Tuesday, August 18, 2015

Which Mahabharata Character Are You? A Micro-political Analysis

By Gouthama Siddarthan, New Age Islam
17 August 2015
That Facebook has become a part and parcel of the social media hardly needs reiteration. Its phenomenal growth at the global levels stems from the fact that any Tom, Dick and Harry can step into it and partake of the abundant freedom of expression available on its inexhaustible pages. Carried away by its wonderful success, several organizations rise to the occasion and put forward their own perspectives and perceptions, luring the readers to their fold.
Against this background, the Facebook has been abuzz with a viral celebration for the past one week. That is the App that has been hogging the attention of all. It poses a question where you stand among the Mahabharata characters and in the process, christens everyone after the name of this or that epic character. For their part, the Facebook aficionados take part in the App game with gusto, basking in the epic memories. This social media sport has been deeply penetrating and devouring all buffs cutting across caste, creed, credo, race and language. On the surface, it all looks like an innocuous sport. But tearing open the camouflage and going deep down inside, one can perceive a psychologically deep micro-politics operating subtly.
First of all, the way the selection of characters suiting Facebook buff is designed in a superficial way. This innovative (?) initiative would have been welcome, had it been conceived and executed in such a way that one’s resemblance to a particular Mahabharata character is highlighted in proportion to the amount of likes, comments and sharing made by the person. But on the contrary, the moment you get your name registered on the app, your look-alike Mahabharata character is mentioned just like that, with no deep contemplation behind it; casual, light-hearted and what not!
The characters trotted out for everyone are the same Krishna, Duryodhana, Karna, Yudhisthira, Arjuna, Shakuni, Bhishma, Dhritrashtra, Dhronar, Ekalavya, Kunti et al.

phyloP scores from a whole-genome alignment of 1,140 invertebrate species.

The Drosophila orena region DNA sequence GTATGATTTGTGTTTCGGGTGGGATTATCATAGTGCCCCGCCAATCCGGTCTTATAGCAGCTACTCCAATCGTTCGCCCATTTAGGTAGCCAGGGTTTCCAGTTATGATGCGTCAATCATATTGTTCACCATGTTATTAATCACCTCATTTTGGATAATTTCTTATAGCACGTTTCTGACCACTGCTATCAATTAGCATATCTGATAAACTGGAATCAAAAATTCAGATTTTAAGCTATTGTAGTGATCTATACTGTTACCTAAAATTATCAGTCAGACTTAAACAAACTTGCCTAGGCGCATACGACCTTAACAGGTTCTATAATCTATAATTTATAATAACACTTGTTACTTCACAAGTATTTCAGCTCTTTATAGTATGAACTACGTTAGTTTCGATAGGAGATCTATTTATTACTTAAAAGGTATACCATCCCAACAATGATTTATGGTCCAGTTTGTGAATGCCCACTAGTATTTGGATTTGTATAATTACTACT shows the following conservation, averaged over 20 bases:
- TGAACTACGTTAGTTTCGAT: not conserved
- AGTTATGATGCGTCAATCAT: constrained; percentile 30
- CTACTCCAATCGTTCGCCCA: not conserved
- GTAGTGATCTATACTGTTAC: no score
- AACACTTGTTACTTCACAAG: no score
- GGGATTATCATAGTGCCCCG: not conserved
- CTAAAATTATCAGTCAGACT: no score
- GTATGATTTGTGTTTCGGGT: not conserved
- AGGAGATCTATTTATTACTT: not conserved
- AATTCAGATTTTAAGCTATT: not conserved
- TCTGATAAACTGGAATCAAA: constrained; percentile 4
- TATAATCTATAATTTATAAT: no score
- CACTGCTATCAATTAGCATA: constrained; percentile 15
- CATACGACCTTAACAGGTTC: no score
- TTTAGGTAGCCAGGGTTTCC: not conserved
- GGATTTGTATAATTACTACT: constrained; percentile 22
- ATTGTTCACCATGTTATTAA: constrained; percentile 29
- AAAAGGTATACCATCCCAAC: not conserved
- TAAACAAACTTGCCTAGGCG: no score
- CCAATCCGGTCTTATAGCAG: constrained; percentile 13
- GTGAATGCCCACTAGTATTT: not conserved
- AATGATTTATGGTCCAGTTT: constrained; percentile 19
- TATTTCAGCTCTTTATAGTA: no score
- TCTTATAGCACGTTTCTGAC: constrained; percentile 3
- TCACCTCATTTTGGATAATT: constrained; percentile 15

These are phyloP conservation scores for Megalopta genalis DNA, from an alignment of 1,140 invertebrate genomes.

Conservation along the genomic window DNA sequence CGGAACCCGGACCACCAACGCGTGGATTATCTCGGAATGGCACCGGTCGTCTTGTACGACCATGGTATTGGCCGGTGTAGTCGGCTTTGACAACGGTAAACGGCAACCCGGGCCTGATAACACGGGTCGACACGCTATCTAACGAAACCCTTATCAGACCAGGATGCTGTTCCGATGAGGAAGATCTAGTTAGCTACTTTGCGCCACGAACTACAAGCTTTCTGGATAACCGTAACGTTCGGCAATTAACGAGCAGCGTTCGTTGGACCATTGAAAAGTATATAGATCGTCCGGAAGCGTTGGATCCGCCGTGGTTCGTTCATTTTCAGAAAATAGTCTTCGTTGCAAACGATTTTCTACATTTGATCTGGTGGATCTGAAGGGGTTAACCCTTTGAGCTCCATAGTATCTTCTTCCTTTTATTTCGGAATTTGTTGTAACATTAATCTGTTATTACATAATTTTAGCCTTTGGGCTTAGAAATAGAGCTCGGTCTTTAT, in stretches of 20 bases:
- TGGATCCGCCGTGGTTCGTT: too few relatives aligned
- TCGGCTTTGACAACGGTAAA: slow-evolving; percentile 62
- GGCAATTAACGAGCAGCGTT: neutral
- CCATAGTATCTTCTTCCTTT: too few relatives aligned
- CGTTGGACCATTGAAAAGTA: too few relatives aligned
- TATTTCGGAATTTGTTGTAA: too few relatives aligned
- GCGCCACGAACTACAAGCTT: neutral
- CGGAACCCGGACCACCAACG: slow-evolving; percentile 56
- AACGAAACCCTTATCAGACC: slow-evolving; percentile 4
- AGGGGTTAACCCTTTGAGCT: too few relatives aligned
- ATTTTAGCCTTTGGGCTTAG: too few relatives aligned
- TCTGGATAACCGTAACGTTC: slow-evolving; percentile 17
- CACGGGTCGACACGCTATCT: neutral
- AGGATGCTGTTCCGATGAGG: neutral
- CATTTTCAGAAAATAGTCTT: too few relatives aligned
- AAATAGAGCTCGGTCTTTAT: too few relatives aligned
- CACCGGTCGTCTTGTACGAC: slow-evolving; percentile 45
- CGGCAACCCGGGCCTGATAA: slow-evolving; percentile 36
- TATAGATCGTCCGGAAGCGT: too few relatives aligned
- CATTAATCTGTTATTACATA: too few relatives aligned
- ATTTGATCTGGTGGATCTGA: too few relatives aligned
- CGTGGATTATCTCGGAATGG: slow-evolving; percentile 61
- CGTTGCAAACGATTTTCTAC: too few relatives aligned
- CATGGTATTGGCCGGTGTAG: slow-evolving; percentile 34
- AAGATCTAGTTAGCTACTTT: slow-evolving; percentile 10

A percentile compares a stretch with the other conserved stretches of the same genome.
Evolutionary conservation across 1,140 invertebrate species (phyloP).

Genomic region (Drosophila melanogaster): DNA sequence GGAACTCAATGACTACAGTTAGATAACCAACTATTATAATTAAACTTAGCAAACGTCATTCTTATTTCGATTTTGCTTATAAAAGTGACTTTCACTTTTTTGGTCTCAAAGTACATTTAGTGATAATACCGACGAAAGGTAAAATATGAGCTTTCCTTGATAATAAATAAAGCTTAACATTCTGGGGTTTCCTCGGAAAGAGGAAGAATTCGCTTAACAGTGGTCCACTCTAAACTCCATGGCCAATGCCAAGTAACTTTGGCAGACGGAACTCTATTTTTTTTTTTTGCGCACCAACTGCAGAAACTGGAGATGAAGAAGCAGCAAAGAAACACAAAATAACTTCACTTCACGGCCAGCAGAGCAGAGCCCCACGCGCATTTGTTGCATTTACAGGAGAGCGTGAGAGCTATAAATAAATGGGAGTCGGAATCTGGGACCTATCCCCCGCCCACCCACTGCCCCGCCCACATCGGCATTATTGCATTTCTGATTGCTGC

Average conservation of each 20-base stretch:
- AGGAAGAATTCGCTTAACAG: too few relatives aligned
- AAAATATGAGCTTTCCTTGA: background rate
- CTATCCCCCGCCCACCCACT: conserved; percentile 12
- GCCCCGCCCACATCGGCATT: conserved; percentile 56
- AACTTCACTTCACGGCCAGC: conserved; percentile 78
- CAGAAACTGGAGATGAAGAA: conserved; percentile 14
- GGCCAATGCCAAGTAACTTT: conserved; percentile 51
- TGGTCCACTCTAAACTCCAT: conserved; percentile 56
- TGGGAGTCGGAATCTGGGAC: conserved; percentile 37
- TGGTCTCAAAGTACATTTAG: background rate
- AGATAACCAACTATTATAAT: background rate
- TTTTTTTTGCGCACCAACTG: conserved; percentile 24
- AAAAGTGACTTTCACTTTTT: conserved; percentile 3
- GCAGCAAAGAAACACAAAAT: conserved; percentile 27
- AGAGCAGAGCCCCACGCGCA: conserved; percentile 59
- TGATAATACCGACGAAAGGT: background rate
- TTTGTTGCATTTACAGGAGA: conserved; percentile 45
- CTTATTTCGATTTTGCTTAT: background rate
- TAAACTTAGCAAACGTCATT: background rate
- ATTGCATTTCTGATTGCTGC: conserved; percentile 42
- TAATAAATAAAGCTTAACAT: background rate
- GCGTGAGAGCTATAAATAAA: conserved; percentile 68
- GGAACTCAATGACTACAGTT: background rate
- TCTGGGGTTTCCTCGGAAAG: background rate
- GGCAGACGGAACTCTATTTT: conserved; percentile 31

Well. Where comes the micro-politics?
First of all, the hidden motive is just to re-establish the myth that only these characters are synonymous with the epic. (It militates the alternative perspective or reconstruction theory that fixes attention on other characters than the mostly talked-about characters and thereby retains the mainstream consciousness of the popular characters.
Alas! The moment one mentions Mahabharata, only the popular characters surge into consciousness or their names are pronounced. In fact, the epic is incomplete without the roles of the lesser mortals who have been left out of the pages of the long old tale. Not many know about Aravan and Barbareek who are inseparable characters in folk tales, about Hidimbi, Ulupi, Gadothgaja, Babruvahana and Chithrasena, who are hidden tribal characters, about transgenders Amba, Ambika and Ambalika, about characters of marginalized sections Shalya, Athiratha, about Vidura caught between Dharma and power, about Kripachariar, Balarama, and about valiant heroes of small provinces Sathyaki, Kritavarma, Jayadratha and Bhurishravas.
That only the popular icons of the epic are projected, relegating the ‘lesser mortals’ to the dark background is a sort of a single-point or linear politics. This initiative has totally turned a Nelson’s eye to the plurality of mega epic which is indeed swarmed with innumerable characters and perpetuated the wrong impression imprinted in the mainstream collective consciousness that only a few magnificent and grand personages make up the epic.
In fact, behind this Facebook game is hidden a national political viewpoint that is dead against the plurality of the Indian landscape made up of diverse arts and cultures and which is hell-bent on creating a linear nationalistic mindset.
The psychological politics which is an extension of the single-point perspective is highly lethal. India abounds in a plenty of languages which have their own indigenous, ancient and wonderful literatures, arts, folk tales and cultures. A man living in his provinces has a consciousness brimming with his culturally native tales and stories. When chips are down in his personal life, he impulsively turns to the repertoire of old folk tales that his native language has unconsciously filled his mind with. For examples, in Tamil Nadu, the cultural icon Kannaki’s tragic life tale is usually cited as an inspiration whenever a man deviates from his marital life. Like this, there are scores of folk tales and characters in every language here.